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Clarence Thomas’ brutally self-critical autobiography, My Grandfather’s Son, bears little resemblance to most early accounts of the book’s contents. For instance, only at Page 241 — well past the 80 percent mark in a 289-page book — does Thomas reach the subject of Anita Hill’s charges that threw his 1991 Senate confirmation hearings into turmoil. Previous references to Hill as an aide at first the U.S. Department of Education and then the Equal Employment Opportunity Commission foreshadow what’s to come, but except for several derisively critical comments about her job performance, Thomas says nothing new about Hill or her accusations. Indeed, much of Thomas’ account of his angry self-defense at those hearings is drawn directly from his public testimony and little more. Compared to the intensely intimate and emotionally riveting account that Sen. John Danforth, his mentor and close friend, provided in his 1994 book, Resurrection: The Confirmation of Clarence Thomas, Thomas’ own revisiting of that traumatic experience seems terse and restrained. Yet My Grandfather’s Son is plenty newsworthy, even if initial reviews and commentaries have “missed the lede,” as journalists say when stories fail to highlight what’s most important. In fact, those accounts have missed multiple ledes. NO PUBLIC SCHOOLS Let’s start with one that’s not all that obvious. Thomas’ son, Jamal — who’s now a 34-year-old options trader for Wachovia Securities in Richmond, Va. — was born while the justice-to-be was a newly married second-year student at Yale Law School. Jamal figures in this memoir most prominently when Thomas describes the subsequent dissolution of that marriage, after which Jamal eventually lived full-time with his father. But Thomas also recounts that, soon after Jamal’s birth, TV news footage of black schoolchildren being bused into the vociferously hostile white neighborhood of South Boston led him to make a remarkable vow: “I swore on the spot never to let Jamal go to a public school.” Thomas kept his pledge, though in later years his personal finances repeatedly left him scrambling to pay Jamal’s private school tuition bills. Top public officials need not send their children to public school, but a personal aversion toward public education as intense and long-standing as Thomas’ — apparently irrespective of state, district, or particular school — is a noteworthy attitude for a jurist who regularly confronts cases that present a wide range of public schooling issues. While Thomas’ opinions in school desegregation cases such as Missouri v. Jenkins (1995) have long offered a fascinating window into his racial views, this past term he filed a remarkable concurring opinion in Morse v. Frederick (2007), the “Bong Hits 4 Jesus” case. Thomas argued that public school students possess no First Amendment rights — a dramatic rejection of the reigning constitutional precedent on that subject, Tinker v. Des Moines Independent Community School District (1969). He contended that public education’s limited role in society — “parents decide whether to send their children to public schools” or “private schools or home-school them” — buttressed his conclusion that public schools should be able to aggressively censor student speech. Five years earlier, in Zelman v. Simmons-Harris (2002), a school vouchers case, Thomas rued how “failing urban public schools disproportionately affect minority children” and observed that “religious schools, like other private schools, achieve far better educational results than their public counterparts.” In both cases, the similarity between Thomas’ parental commitment and his constitutional analysis suggests a highly instructive linkage. �COMFORT IN THE BOTTLE’ The most dramatic “missed lede” from Thomas’ memoir is his insistently confessional accounts of a drinking problem that began during his undergraduate years at the College of the Holy Cross and lasted until 1982, when he gave up alcohol entirely. As a student, “I favored Ripple,” Thomas writes, “but I put away plenty of brandy, beer, and malt liquor as well.” Admitting a taste for Ripple is almost laughably embarrassing, but Thomas is dead serious about detailing his history of alcohol abuse so that others can learn from his remembered experience. Thomas’ first job after law school was with then�state Attorney General Danforth in Jefferson City, Mo. Thomas left in 1977 to become an in-house lawyer with Monsanto in St. Louis, and he explains that “it wasn’t until I started earning more money” in that job “that my drinking became troublesome.” It was “an outward sign of the anxieties that simmered inside me,” Thomas writes. As he became increasingly unhappy in his marriage — for which he blames himself and only himself — “I sought comfort in the bottle.” Each night after work he would drink at least one beer, “and usually many more. On weekends and holidays, I would spend the whole day and most of the evening downing one beer after another.” Thomas knew that he was “definitely drinking too much,” yet the problem only got worse after he moved to Washington, D.C., in 1979 to join Danforth’s Senate staff. Increasingly despondent about his home life — “I hated myself for my inability to be the loving, devoted husband” whom his wife deserved — “I drank more heavily than ever before.” In December 1980, when Thomas’ wife and son went north to see her parents, “I started drinking as soon as they left.” The next morning, feeling depressed, Thomas decided to drive to his hometown of Savannah, Ga., notwithstanding an ice storm that had left roadways treacherous. He “grabbed a six-pack from the refrigerator,” cleared his car’s windshield, “and headed south, drinking beer and watching other cars slide off the road and crash into one another.” Driving while impaired or under the influence — what was Thomas’ blood alcohol content once he’d downed that six-pack? — on an icy highway is not something one expects a Supreme Court justice to admit, even three decades after the fact. But this story is just one example of the intense, soul-bearing self-examination to which Thomas relentlessly subjects himself in this memoir. To call My Grandfather’s Son “emotionally revealing” would be the understatement of the year, and fatuous op-ed columnists who insistently declare that Thomas is just bitterly wallowing in self-pity have either failed to read this book or possess an undeclared bias that overwhelmed their critical faculties. LIVING WITH THE GUILT Any reader who comes to this book without a pre-existing animus toward Thomas will likely feel tremendous empathy for his life story, even if the reader’s legal views — like this reviewer’s — differ from Thomas’ on everything from abortion to the commerce clause to gay equality. Soon after his drunken southward drive, Thomas reveals, “the emotional emptiness at the center of my marriage” finally led him to move out. For someone whose own father had abandoned him, his two siblings, and their mother when Thomas was just 2 years old, it was a traumatic act. “I left my wife and child. It was the worst thing I’ve done in my life,” he writes. “I still live with the guilt, and always will.” Thomas acknowledges that “I knew I’d hurt my own child, and that I could never repair the damage I’d done.” His younger brother “told me that he couldn’t understand how I would do to my son what our father had done to us.” Thomas says he felt “overwhelmed by a feeling of hopelessness” after the breakup of his family. “I was on the brink of financial ruin,” and “I was nearly evicted from my apartment more than once because I’d been late with the rent.” Most days after work, “I went home to my tiny apartment and started drinking. That was how I spent too many nights in the early eighties, drinking alone in a dreary efficiency apartment.” Thomas is brief and somewhat opaque about his apparently sudden decision to quit drinking. One Saturday morning in 1982, he woke up with “a splitting headache” after drinking too much the night before: “I opened the refrigerator to get something to eat. It was empty — except for two cans of Busch.” Then comes a decisive turning point in Thomas’ life: “I thought of how long it took me to clear my head the morning after I’d had even a few drinks, and vowed that those two cans of beer would be the last alcohol I ever drank. I drew myself a hot bath and downed them slowly as I sat in it. I haven’t had a drink since.” That’s all Thomas has to say about a seemingly surreal but crucial morning. Not many months later, his two grandparents who had raised him as a child died suddenly in quick succession. His mother had sent her two boys to live with her father and his wife when Thomas was 7, and — as this memoir’s title highlights — Myers and Christine Anderson became the two most influential people in Thomas’ life. Their deaths hit Thomas hard, in part because he had been largely estranged from his grandfather for some years until a partial reconciliation just shortly before Anderson’s unexpected death. “I cried uncontrollably each time I thought about them,” Thomas writes of the months after their deaths. “The guilt with which I had been wracked ever since” he had left his wife and son “doubled and redoubled.” When one recent interviewer suggested to Thomas that his 1991 confirmation hearings were certainly the most difficult time of his life, he demurred and replied that “the most difficult time was actually the death of my grandparents.” STILL HE ROSE Thomas’ grandfather was a hard-working, semiliterate jack-of-all-trades who farmed in the summer and delivered ice, coal, and fuel oil during Savannah’s mild winters. He built the modest yet attractive home in which Thomas grew up — and in which Thomas’ mother now lives — with cement blocks of his own making. Thomas was actually born in a tiny nearby rural community whose name he has made famous — Pinpoint — but his poor yet idyllic childhood took a radical turn for the worse when his mother moved her struggling family into an unheated, toiletless tenement in Savannah. It was “the foulest kind of urban squalor,” Thomas recalls, and only “constant, gnawing hunger” interrupted “the bleak monotony of my new life.” Thomas escaped those conditions after less than a year when he moved in with his grandparents. Myers Anderson imposed rigorous and relentless discipline, and Thomas flourished, both at home and at the all-black Catholic school he attended. At age 15, he decided to go to a previously all-white Catholic school in preparation for entering the priesthood, and his grandfather firmly warned him, “Don’t shame me — and don’t shame our race.” Leaving what he calls “the comfort zone of segregation,” Thomas worried about flunking out. He believed blacks were equal to whites, “but what if it turned out that we weren’t good enough after all?” His greatest problem was that “I didn’t speak standard English,” but instead the coastal patois known as Gullah. When the school’s headmaster told Thomas that he would have to learn how to talk properly, “his blunt words hit me like a slap in the face: I thought he was saying that I was inferior because I was black.” Though that lesson left Thomas “self-conscious about talking out loud in class,” he overcame his self-doubts and did well enough to enter seminary. There, Thomas’ religious faith faltered during his freshman year, and he yearned to go home to Savannah. “I wasn’t prepared to put myself through the emotional strain of attending yet another predominantly white school,” he writes, but a former teacher persuaded him to fill out a transfer application to Holy Cross. Thomas’ three years in Worcester, Mass. — 1968 to 1971 — coincided with the apex of black power and student protest. Ken Foskett’s invaluable 2004 biography, Judging Thomas: The Life and Times of Clarence Thomas — often a more revealing book than Kevin Merida and Michael Fletcher’s recent Supreme Discomfort: The Divided Soul of Clarence Thomas — provides greater detail about Thomas’ Black Student Union activism than this memoir offers. But Thomas recounts joining a spring 1970 anti-war march in Boston that degenerated into “a full-scale riot” when the protesters reached Cambridge’s Harvard Square. A fearful liquor store owner “gave some of us the wine we wanted for free” shortly before police used tear gas to try to halt the violence. “We kept on rioting well into the night,” Thomas writes, without detailing what he himself did. But the next morning, he says, he was “horrified by what I’d just done.” A �PAINFUL TRUTH’ From Holy Cross, Thomas entered law school at Yale. Contrary to some critics’ claims, Thomas explicitly acknowledges that “I’d been admitted to Yale Law School in part because I was black.” That “painful truth” would be “the soft underbelly of my career,” despite his good academic performance at such an elite school. In his third year, job interviewers led Thomas to rue his choice of Yale: “Many asked pointed questions unsubtly suggesting that they doubted I was as smart as my grades indicated.” Foskett’s book says that Thomas anticipated an offer from a top Atlanta firm, but as weeks passed, Thomas says he drew his own conclusion: “Now I knew what a law degree from Yale was worth when it bore the taint of racial preference. I was humiliated — and desperate.” He believed he had no choice but to accept Danforth’s offer of a low-paid post in remote Jefferson City. Thomas’ association with Danforth would carry him all the way to the Supreme Court, but his individual good fortune was tempered by his conviction that he’d seen firsthand how “a law degree from Yale meant one thing for white graduates and another for blacks.” He writes, “I’d graduated from one of America’s top law schools, but racial preference had robbed my achievement of its true value.” Just as with his attitude toward public education, here, too, Thomas’ personal convictions inform his judicial conclusions. “Racial paternalism and its unintended consequences can be as poisonous and pernicious as any other form of discrimination,” he stated in Adarand Constructors Inc. v. Pe�a (1995). “To define each of us by our race,” he elaborated in a 1998 speech, is “nothing short of a denial of our humanity.” Only glancingly does Thomas acknowledge how his own racial identity brought him the job offers that took him first to an assistant secretaryship at the Department of Education, then to the chairmanship of the EEOC, and finally to the U.S. Court of Appeals for the D.C. Circuit and the Supreme Court. Yet those are not what Thomas sees as the turning points in his life. Instead, along with his grandparents’ deaths, he cites his 1987 remarriage to Virginia Lamp and how in 1997 his 6-year-old grandnephew Mark Martin came to live with them in suburban Virginia. “We did for him what my grandparents had done for my brother and me at roughly the same age and under similar circumstances.” Thomas’ performance as a justice has earned the respect of almost every unbiased Court observer. As liberal Supreme Court practitioner Thomas Goldstein recently wrote, Thomas’ “unflinchingly honest” opinions reveal how “he is thinking big and tackling the serious questions in constitutional law to which the Court has not given a fresh look in decades.” One need not agree with Thomas’ answers, or with his view of public education, to appreciate how My Grandfather’s Son will remain a classic work of African-American autobiography long after op-ed columnists’ catty comments are forgotten.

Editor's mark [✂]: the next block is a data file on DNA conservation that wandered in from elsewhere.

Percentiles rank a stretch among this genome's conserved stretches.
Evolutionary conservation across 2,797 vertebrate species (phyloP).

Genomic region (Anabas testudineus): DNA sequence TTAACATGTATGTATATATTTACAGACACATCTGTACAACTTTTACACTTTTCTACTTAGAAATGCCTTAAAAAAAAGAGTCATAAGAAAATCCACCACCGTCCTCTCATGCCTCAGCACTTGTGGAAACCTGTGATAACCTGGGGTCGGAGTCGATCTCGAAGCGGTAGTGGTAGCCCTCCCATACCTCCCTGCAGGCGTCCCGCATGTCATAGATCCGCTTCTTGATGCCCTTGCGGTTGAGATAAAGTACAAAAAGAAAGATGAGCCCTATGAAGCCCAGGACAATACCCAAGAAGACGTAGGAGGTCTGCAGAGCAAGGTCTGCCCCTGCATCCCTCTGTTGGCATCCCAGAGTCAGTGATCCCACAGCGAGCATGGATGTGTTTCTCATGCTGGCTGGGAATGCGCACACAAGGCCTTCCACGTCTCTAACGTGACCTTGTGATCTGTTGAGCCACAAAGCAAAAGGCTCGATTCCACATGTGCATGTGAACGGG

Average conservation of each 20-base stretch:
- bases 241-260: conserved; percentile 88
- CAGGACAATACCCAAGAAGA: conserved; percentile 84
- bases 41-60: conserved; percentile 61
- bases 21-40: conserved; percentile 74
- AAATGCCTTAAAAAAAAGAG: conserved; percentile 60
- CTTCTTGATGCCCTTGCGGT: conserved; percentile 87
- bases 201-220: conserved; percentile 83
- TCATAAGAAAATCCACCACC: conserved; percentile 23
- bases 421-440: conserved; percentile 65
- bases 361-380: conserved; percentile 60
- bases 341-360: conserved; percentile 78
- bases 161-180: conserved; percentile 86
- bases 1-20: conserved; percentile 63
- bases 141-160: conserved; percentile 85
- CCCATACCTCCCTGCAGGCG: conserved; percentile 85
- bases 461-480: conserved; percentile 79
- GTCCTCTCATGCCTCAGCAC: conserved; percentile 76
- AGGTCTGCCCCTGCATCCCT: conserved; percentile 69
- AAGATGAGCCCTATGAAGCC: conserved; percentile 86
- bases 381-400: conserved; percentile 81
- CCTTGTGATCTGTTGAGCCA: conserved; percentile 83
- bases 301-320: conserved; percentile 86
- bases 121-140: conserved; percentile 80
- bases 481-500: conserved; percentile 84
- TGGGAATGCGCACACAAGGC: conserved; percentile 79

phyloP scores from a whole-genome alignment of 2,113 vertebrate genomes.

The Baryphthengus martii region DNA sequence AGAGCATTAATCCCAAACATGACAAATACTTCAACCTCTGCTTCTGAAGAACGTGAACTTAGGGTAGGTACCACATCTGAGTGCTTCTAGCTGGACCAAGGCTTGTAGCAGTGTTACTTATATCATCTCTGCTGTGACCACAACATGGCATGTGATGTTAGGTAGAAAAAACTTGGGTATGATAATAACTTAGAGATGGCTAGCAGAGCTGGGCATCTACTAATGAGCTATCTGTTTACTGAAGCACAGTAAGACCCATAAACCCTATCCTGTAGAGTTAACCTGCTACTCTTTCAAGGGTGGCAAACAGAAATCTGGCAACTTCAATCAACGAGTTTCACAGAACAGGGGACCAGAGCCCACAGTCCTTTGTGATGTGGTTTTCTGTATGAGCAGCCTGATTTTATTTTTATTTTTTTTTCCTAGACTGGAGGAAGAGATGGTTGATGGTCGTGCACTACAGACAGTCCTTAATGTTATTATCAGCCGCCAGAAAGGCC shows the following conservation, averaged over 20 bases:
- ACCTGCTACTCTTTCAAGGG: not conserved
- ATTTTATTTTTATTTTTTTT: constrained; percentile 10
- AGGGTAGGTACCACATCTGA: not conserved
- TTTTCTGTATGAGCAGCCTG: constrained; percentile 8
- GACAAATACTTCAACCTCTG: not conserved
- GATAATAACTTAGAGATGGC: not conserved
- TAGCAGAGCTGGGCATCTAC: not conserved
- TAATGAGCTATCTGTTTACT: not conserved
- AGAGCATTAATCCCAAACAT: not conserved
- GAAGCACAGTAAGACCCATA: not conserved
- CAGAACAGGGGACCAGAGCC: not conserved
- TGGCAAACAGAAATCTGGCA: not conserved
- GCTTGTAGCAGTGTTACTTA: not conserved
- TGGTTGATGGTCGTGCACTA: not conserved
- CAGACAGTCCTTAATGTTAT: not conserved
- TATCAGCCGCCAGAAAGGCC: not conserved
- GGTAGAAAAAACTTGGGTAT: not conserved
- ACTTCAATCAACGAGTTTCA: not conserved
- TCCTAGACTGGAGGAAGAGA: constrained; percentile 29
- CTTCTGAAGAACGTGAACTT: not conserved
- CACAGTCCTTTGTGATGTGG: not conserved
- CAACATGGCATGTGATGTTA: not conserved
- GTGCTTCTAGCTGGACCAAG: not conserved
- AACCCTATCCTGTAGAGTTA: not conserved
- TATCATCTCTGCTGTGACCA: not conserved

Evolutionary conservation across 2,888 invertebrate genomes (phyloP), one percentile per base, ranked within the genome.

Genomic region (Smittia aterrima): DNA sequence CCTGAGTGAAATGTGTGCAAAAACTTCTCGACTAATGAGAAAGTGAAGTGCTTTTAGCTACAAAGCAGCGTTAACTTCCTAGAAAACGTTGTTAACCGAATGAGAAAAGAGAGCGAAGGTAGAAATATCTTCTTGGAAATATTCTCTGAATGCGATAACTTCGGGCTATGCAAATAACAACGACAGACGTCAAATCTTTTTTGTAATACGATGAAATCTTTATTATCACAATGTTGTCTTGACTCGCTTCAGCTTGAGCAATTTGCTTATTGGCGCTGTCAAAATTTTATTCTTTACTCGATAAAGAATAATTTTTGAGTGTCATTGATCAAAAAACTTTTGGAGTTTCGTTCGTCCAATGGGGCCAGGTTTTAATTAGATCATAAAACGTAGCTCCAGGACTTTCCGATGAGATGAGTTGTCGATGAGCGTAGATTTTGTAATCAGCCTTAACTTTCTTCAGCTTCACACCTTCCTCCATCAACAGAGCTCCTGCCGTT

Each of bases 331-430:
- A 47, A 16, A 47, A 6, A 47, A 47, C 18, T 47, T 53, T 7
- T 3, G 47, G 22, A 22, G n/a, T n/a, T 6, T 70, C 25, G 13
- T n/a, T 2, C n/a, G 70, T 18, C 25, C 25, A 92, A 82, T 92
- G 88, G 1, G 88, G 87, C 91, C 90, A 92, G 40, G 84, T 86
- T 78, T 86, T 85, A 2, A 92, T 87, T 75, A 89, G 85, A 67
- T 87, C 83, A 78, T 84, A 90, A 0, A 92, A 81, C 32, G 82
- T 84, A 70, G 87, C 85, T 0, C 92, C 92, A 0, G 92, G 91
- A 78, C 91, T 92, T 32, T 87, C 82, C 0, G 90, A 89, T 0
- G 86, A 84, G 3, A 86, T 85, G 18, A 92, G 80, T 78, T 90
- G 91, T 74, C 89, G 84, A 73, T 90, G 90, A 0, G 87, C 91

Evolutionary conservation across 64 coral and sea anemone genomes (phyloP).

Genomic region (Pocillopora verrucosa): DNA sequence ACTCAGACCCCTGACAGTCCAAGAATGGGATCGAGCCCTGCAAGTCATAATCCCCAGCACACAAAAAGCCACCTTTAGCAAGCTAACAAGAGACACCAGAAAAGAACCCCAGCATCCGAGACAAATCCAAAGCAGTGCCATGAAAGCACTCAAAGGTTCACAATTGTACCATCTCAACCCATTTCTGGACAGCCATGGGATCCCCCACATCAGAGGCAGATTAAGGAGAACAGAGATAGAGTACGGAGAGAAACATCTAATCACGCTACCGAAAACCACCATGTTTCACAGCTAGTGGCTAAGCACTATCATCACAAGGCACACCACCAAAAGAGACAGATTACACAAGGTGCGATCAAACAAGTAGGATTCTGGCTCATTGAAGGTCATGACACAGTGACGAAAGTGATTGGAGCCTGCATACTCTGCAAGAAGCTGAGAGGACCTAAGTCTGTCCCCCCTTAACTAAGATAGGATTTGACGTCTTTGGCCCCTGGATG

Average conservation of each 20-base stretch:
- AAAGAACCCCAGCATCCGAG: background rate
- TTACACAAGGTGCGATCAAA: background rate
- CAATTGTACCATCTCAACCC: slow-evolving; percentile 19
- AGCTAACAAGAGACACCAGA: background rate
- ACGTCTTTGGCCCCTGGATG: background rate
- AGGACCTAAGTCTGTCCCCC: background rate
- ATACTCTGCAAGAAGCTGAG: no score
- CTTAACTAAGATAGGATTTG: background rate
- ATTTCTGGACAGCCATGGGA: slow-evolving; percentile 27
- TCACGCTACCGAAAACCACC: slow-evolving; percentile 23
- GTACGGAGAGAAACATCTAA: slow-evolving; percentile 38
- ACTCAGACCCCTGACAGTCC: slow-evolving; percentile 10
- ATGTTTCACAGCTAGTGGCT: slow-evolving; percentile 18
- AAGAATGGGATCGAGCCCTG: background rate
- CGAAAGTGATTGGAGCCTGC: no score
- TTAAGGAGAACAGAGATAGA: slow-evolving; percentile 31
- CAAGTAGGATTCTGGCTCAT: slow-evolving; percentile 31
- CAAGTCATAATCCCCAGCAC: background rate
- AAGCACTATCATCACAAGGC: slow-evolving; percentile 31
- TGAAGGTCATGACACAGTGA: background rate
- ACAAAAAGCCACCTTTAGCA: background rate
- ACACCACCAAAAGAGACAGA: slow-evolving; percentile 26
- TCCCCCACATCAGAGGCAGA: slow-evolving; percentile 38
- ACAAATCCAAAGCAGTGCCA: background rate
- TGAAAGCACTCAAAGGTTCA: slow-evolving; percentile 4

David J. Garrow, a senior fellow at Homerton College, University of Cambridge, is the author of Liberty and Sexuality: The Right to Privacy and the Making of Roe v. Wade (1998) and Bearing the Cross (1986), a Pulitzer Prize�winning biography of Martin Luther King Jr.